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Medium Dawn Felagund of the Fountain

Movie Review: Children of Men...Just for You, Jenni! :)

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"About as much fun as a bag of weasels"...when I first saw this Irish adage, it made me think of the life of a writer: sometimes perilous, sometimes painful, certainly interesting. My paper journal has always been called "The Bag of Weasels." This is the Bag of Weasels' online home.

Movie Review: Children of Men...Just for You, Jenni! :)

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Jenni (digdigil) recommended that we see Children of Men, an adventure movie set in the not-too-distant future and so, at her request, I am reviewing it!

Set in England in 2027, Children of Men portrays a world frighteningly easy to imagine: a world crippled by terrorism and the "policies" designed to fight it, where illegal immigrants are rounded up in cages and sent to refugee camps that mirror our fears--and the realities--of places like Guantanamo Bay and Abu Ghraib. In this not-so-distant future, a strange epidemic of infertility has settled on the human population. The world is dying, and in its death throes, the terror and hatred are only magnified.

The movie opens with the death of the youngest person on Earth: eighteen-year-old "Baby" Diego, killed in a bar fight when he refused an autograph to a fan. Here, we meet our reluctant hero, Theo (Clive Owen), a British bureaucrat who simply lacks the will to care and narrowly misses being blown to bits by a terrorist's bomb in the first five minutes.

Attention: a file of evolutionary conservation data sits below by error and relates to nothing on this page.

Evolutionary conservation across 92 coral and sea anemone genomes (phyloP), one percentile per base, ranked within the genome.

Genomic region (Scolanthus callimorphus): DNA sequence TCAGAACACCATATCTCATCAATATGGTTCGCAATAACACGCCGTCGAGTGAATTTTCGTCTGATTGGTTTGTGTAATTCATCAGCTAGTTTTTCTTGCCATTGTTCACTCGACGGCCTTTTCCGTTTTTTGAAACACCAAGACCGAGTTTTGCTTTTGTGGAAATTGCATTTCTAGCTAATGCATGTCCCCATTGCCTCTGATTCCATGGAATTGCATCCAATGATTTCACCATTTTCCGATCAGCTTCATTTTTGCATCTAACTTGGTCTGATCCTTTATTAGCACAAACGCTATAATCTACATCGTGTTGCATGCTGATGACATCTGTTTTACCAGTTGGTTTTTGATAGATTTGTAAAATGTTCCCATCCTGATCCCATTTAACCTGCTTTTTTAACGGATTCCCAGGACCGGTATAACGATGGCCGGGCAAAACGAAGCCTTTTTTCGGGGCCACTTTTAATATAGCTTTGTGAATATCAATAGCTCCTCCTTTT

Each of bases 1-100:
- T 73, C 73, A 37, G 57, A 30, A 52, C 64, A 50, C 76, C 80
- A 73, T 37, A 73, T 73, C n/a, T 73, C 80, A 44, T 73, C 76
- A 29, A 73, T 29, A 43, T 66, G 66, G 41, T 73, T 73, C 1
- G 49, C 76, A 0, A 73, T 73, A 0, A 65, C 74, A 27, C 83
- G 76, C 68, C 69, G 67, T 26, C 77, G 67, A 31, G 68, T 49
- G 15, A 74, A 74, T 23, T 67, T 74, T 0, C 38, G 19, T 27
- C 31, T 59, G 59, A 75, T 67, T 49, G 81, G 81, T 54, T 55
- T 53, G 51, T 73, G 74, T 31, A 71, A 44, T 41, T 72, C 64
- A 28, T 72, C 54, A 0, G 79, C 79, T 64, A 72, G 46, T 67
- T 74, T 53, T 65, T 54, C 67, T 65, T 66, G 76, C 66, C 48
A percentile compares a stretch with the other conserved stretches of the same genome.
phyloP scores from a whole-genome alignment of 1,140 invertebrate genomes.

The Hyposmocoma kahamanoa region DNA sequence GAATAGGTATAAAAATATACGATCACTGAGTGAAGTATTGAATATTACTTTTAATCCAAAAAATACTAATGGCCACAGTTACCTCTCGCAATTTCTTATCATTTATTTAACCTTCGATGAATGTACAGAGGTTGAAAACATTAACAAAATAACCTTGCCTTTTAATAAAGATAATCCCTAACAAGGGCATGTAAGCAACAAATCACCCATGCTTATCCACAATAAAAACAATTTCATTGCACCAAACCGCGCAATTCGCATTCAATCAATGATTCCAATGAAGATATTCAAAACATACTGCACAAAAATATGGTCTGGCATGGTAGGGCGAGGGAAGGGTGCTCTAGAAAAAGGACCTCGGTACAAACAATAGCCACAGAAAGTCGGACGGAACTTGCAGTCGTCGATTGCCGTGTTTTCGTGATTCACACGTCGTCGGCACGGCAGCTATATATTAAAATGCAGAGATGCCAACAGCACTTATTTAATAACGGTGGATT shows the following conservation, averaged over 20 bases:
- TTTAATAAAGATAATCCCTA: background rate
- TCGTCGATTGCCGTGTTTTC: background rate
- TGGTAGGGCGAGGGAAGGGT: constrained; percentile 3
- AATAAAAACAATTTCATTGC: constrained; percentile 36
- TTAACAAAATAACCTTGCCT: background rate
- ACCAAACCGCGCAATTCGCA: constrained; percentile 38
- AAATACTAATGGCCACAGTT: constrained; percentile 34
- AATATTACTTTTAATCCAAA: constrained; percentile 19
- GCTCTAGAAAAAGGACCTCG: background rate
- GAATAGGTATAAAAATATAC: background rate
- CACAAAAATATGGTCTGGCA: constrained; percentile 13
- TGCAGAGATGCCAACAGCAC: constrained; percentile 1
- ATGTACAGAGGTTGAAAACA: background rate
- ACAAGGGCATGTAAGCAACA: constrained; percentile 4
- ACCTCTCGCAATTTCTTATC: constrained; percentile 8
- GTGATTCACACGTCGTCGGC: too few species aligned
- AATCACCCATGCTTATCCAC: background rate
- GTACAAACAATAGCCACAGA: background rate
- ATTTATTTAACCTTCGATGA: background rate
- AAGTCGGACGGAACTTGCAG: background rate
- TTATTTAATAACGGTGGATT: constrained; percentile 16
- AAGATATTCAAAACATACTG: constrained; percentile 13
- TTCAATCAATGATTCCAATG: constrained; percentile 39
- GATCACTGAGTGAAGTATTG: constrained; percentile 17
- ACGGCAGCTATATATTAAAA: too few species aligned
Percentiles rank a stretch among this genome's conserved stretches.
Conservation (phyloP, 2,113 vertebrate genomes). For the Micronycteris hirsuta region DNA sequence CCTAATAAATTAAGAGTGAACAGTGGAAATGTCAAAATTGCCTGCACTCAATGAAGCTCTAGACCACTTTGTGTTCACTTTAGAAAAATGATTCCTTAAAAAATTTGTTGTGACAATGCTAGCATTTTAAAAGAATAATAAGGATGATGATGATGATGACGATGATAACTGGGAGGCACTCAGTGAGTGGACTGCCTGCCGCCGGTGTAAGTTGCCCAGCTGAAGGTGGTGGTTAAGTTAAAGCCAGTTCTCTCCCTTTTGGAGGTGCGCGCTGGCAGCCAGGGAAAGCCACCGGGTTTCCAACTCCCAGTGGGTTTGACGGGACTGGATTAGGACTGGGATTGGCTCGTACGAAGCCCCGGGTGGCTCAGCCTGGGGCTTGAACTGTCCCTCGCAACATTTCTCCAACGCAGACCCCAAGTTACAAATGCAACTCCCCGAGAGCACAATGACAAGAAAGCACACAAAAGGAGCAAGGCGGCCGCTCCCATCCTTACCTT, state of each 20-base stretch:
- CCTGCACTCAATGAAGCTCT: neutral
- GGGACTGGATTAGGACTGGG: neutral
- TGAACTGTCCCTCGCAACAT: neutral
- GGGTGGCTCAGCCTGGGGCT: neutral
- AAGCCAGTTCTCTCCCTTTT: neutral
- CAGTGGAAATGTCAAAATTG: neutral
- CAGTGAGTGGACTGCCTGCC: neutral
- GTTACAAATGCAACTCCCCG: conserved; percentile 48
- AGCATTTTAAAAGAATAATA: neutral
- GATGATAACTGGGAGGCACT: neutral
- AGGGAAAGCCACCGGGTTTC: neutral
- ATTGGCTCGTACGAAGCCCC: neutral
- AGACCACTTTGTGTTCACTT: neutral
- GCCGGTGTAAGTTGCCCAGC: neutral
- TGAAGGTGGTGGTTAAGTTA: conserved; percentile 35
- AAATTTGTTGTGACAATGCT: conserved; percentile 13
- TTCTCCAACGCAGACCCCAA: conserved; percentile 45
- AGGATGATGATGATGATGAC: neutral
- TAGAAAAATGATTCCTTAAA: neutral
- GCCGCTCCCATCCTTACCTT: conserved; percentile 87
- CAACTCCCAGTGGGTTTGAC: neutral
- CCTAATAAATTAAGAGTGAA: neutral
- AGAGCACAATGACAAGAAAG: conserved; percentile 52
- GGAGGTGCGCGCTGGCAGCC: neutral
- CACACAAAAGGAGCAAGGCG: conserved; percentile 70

There were so many places where Children of Men could have gone wrong. It could have overdone the action or made the grim world in which it is set feel unreal; luckily, it did none of these things. Theo's ex-wife Julian (Julianne Moore) recruits him to help her get some papers to secure the passage of an illegal immigrant, Kee (Claire-Hope Ashitey), and Theo finds himself wrapped up with Julian's group of revolutionaries, where he discovers the startling truth about Kee.

She is pregnant.

This begins Theo's quest to get her to the coast, where she stands a chance of being rescued by the elusive Human Project. Children of Men doesn't suffer for lack of excitement or action; it is listed on IMDb as an adventure movie, but it gets what other action/adventure movies simply don't: What really gripped me during this movie was not the blazing guns or tense car chases, it was the feeling that something was at stake. It was caring about what happened versus willing to be distracted by fancy gun-play for two hours.